Tissue engineers combine plant and human cells for the first time
James Strachan | | Quick Read
In recent years, 3D bioprinting techniques have been used to fabricate tissues for biomedical applications. But, despite advances in bioink technology, maintaining sufficient oxygen levels throughout remains a major limiting factor.
Now, researchers at Harvard Medical School have developed a 3D-printed algae-based biomaterial that provides a sustainable source of oxygen for the growth of human cells in engineered tissue (1).
The photosynthesizing algae supply mammalian cells within a volumetric matrix-like construct with a "natural, eco-friendly, cost-effective, and sustainable source" of oxygen, which can supports the development of engineered tissues and tissue models.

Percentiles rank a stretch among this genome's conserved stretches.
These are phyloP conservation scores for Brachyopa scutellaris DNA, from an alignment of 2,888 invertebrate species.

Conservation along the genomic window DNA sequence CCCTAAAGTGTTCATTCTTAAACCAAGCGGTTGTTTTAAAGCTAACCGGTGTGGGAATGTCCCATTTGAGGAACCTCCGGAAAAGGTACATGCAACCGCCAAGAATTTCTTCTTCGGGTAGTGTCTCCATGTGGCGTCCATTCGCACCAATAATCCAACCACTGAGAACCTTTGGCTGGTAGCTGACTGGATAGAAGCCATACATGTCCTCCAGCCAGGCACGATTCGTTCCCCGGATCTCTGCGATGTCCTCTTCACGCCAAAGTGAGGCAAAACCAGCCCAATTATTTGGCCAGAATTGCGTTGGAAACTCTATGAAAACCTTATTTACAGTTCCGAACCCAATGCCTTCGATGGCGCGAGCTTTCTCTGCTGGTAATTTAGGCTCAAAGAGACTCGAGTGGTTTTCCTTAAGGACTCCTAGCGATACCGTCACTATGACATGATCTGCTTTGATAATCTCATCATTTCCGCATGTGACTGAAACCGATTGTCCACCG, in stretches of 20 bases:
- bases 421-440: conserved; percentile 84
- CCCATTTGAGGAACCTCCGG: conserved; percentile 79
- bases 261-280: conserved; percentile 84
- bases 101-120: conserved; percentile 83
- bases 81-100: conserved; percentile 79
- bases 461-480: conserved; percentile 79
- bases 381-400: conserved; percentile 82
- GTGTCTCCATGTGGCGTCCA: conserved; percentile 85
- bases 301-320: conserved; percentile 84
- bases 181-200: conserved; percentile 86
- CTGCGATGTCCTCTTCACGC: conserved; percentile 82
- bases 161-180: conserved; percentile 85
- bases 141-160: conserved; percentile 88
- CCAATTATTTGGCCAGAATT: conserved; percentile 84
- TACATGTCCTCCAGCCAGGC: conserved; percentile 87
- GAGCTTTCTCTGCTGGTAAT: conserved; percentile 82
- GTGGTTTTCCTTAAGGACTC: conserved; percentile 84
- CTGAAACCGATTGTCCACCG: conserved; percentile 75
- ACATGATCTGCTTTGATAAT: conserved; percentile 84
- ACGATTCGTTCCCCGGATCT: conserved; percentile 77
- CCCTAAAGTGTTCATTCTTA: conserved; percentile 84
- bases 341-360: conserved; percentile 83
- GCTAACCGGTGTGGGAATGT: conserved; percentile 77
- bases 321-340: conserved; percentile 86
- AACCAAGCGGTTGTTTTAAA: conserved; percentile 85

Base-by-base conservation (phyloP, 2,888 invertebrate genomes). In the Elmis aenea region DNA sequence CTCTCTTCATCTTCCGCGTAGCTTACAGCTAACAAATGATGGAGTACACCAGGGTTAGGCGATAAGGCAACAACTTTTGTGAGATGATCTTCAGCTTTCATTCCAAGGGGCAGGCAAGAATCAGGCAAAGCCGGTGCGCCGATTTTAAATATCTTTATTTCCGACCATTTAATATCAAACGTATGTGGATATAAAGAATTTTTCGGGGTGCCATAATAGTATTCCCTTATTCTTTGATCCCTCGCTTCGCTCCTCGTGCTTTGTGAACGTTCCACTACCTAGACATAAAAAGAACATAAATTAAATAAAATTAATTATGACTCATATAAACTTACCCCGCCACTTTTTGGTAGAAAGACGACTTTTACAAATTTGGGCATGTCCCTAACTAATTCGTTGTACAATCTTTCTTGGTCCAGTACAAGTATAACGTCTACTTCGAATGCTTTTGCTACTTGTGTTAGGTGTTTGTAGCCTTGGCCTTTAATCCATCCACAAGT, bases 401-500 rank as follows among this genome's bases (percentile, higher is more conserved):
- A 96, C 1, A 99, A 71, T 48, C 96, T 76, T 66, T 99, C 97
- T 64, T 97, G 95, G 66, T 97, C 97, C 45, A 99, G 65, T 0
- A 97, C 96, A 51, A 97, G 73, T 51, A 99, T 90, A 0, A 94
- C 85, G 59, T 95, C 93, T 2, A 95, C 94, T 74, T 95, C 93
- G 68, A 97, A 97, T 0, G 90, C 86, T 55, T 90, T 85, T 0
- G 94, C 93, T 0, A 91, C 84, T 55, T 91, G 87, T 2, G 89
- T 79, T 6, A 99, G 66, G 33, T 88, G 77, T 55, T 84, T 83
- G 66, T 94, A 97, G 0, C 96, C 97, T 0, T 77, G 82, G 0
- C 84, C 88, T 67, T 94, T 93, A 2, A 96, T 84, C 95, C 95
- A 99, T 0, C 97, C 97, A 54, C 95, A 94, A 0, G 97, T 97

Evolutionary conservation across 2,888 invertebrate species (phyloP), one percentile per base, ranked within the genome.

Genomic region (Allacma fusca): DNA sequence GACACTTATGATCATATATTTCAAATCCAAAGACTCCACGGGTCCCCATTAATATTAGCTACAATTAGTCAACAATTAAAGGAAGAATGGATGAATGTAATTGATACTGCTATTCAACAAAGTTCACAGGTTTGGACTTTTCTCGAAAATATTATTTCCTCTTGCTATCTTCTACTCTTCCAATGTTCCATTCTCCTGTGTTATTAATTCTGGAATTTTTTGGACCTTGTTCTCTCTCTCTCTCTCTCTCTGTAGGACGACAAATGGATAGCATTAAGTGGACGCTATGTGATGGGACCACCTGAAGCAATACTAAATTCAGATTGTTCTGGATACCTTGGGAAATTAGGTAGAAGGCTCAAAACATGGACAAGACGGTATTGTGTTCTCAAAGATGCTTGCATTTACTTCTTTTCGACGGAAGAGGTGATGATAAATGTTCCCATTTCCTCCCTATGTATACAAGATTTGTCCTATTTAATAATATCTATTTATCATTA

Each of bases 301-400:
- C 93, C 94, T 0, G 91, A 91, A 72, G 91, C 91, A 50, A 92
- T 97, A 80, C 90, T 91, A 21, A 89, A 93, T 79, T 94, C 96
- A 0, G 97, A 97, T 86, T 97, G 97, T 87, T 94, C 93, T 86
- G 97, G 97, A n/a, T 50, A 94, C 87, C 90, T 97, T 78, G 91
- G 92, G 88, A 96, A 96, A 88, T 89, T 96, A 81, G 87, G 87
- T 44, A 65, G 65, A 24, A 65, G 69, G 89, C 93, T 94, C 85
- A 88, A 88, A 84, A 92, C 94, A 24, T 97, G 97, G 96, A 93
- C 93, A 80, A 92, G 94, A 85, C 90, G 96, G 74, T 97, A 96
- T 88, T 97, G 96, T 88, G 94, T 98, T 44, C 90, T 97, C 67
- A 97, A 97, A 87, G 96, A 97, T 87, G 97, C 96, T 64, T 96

“The study is the first true example of symbiotic tissue engineering combining plant cells and human cells in a physiologically meaningful way, using 3D bioprinting,” said senior study author Y. Shrike Zhang (2).
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